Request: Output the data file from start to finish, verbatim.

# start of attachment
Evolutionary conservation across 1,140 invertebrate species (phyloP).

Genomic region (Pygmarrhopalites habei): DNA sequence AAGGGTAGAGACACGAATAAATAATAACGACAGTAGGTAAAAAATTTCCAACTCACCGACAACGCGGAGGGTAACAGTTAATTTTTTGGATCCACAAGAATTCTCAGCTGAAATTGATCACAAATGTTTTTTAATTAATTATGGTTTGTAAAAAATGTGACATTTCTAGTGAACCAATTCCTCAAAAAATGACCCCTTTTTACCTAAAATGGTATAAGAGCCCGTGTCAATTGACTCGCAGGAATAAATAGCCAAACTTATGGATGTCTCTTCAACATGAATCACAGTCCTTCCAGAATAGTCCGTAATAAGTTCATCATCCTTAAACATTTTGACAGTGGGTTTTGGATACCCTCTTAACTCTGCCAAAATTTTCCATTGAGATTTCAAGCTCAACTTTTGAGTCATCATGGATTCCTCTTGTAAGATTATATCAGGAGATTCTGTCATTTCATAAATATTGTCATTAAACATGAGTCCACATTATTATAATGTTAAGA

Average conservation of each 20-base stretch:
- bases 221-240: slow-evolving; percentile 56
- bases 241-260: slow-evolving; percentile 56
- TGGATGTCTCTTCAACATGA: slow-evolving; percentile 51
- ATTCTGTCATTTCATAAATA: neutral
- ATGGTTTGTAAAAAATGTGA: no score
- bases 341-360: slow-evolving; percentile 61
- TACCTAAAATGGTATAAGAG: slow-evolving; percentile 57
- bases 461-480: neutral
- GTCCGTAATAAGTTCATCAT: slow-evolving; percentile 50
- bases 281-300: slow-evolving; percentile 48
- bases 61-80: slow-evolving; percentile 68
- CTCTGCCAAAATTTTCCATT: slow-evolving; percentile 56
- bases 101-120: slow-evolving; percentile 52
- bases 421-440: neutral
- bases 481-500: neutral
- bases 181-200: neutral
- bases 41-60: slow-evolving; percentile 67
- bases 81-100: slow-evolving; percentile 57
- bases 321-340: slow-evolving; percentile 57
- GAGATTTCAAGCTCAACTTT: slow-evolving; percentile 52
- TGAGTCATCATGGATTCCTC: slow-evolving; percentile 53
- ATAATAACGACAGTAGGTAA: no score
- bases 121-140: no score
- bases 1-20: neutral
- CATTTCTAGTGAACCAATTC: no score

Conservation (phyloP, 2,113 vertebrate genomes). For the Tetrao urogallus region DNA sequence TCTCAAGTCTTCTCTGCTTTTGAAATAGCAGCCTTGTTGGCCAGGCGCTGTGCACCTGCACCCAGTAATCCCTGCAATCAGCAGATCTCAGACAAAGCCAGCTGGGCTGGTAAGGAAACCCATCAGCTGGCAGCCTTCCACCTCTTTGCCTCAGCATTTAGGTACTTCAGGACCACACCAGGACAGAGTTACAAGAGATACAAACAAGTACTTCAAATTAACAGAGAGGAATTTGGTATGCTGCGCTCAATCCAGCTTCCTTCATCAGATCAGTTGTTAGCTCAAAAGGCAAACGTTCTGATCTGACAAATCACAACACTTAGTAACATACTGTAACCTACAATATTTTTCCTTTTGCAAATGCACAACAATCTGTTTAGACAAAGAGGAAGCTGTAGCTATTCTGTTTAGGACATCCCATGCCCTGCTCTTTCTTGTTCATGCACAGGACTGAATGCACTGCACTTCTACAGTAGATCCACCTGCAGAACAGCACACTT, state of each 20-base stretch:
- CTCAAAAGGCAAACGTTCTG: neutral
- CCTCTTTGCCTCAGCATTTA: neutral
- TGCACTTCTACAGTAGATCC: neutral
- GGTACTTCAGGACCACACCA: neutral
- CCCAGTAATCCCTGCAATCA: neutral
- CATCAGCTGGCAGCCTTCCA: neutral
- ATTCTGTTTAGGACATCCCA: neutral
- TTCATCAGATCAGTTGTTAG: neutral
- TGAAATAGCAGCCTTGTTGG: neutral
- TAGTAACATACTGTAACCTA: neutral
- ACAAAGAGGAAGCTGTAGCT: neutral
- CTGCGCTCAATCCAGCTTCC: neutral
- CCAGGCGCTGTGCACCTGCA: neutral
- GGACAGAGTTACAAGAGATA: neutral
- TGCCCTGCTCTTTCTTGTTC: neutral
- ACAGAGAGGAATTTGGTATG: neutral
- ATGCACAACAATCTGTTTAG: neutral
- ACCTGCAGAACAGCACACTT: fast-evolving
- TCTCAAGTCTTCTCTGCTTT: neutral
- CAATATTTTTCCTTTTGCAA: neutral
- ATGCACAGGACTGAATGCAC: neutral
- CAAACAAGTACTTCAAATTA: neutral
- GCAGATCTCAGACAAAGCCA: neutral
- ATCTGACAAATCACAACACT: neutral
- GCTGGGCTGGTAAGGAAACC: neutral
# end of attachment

Evolutionary conservation across 1,140 invertebrate species (phyloP).

Genomic region (Pygmarrhopalites habei): DNA sequence AAGGGTAGAGACACGAATAAATAATAACGACAGTAGGTAAAAAATTTCCAACTCACCGACAACGCGGAGGGTAACAGTTAATTTTTTGGATCCACAAGAATTCTCAGCTGAAATTGATCACAAATGTTTTTTAATTAATTATGGTTTGTAAAAAATGTGACATTTCTAGTGAACCAATTCCTCAAAAAATGACCCCTTTTTACCTAAAATGGTATAAGAGCCCGTGTCAATTGACTCGCAGGAATAAATAGCCAAACTTATGGATGTCTCTTCAACATGAATCACAGTCCTTCCAGAATAGTCCGTAATAAGTTCATCATCCTTAAACATTTTGACAGTGGGTTTTGGATACCCTCTTAACTCTGCCAAAATTTTCCATTGAGATTTCAAGCTCAACTTTTGAGTCATCATGGATTCCTCTTGTAAGATTATATCAGGAGATTCTGTCATTTCATAAATATTGTCATTAAACATGAGTCCACATTATTATAATGTTAAGA

Average conservation of each 20-base stretch:
- bases 221-240: slow-evolving; percentile 56
- bases 241-260: slow-evolving; percentile 56
- TGGATGTCTCTTCAACATGA: slow-evolving; percentile 51
- ATTCTGTCATTTCATAAATA: neutral
- ATGGTTTGTAAAAAATGTGA: no score
- bases 341-360: slow-evolving; percentile 61
- TACCTAAAATGGTATAAGAG: slow-evolving; percentile 57
- bases 461-480: neutral
- GTCCGTAATAAGTTCATCAT: slow-evolving; percentile 50
- bases 281-300: slow-evolving; percentile 48
- bases 61-80: slow-evolving; percentile 68
- CTCTGCCAAAATTTTCCATT: slow-evolving; percentile 56
- bases 101-120: slow-evolving; percentile 52
- bases 421-440: neutral
- bases 481-500: neutral
- bases 181-200: neutral
- bases 41-60: slow-evolving; percentile 67
- bases 81-100: slow-evolving; percentile 57
- bases 321-340: slow-evolving; percentile 57
- GAGATTTCAAGCTCAACTTT: slow-evolving; percentile 52
- TGAGTCATCATGGATTCCTC: slow-evolving; percentile 53
- ATAATAACGACAGTAGGTAA: no score
- bases 121-140: no score
- bases 1-20: neutral
- CATTTCTAGTGAACCAATTC: no score

Conservation (phyloP, 2,113 vertebrate genomes). For the Tetrao urogallus region DNA sequence TCTCAAGTCTTCTCTGCTTTTGAAATAGCAGCCTTGTTGGCCAGGCGCTGTGCACCTGCACCCAGTAATCCCTGCAATCAGCAGATCTCAGACAAAGCCAGCTGGGCTGGTAAGGAAACCCATCAGCTGGCAGCCTTCCACCTCTTTGCCTCAGCATTTAGGTACTTCAGGACCACACCAGGACAGAGTTACAAGAGATACAAACAAGTACTTCAAATTAACAGAGAGGAATTTGGTATGCTGCGCTCAATCCAGCTTCCTTCATCAGATCAGTTGTTAGCTCAAAAGGCAAACGTTCTGATCTGACAAATCACAACACTTAGTAACATACTGTAACCTACAATATTTTTCCTTTTGCAAATGCACAACAATCTGTTTAGACAAAGAGGAAGCTGTAGCTATTCTGTTTAGGACATCCCATGCCCTGCTCTTTCTTGTTCATGCACAGGACTGAATGCACTGCACTTCTACAGTAGATCCACCTGCAGAACAGCACACTT, state of each 20-base stretch:
- CTCAAAAGGCAAACGTTCTG: neutral
- CCTCTTTGCCTCAGCATTTA: neutral
- TGCACTTCTACAGTAGATCC: neutral
- GGTACTTCAGGACCACACCA: neutral
- CCCAGTAATCCCTGCAATCA: neutral
- CATCAGCTGGCAGCCTTCCA: neutral
- ATTCTGTTTAGGACATCCCA: neutral
- TTCATCAGATCAGTTGTTAG: neutral
- TGAAATAGCAGCCTTGTTGG: neutral
- TAGTAACATACTGTAACCTA: neutral
- ACAAAGAGGAAGCTGTAGCT: neutral
- CTGCGCTCAATCCAGCTTCC: neutral
- CCAGGCGCTGTGCACCTGCA: neutral
- GGACAGAGTTACAAGAGATA: neutral
- TGCCCTGCTCTTTCTTGTTC: neutral
- ACAGAGAGGAATTTGGTATG: neutral
- ATGCACAACAATCTGTTTAG: neutral
- ACCTGCAGAACAGCACACTT: fast-evolving
- TCTCAAGTCTTCTCTGCTTT: neutral
- CAATATTTTTCCTTTTGCAA: neutral
- ATGCACAGGACTGAATGCAC: neutral
- CAAACAAGTACTTCAAATTA: neutral
- GCAGATCTCAGACAAAGCCA: neutral
- ATCTGACAAATCACAACACT: neutral
- GCTGGGCTGGTAAGGAAACC: neutral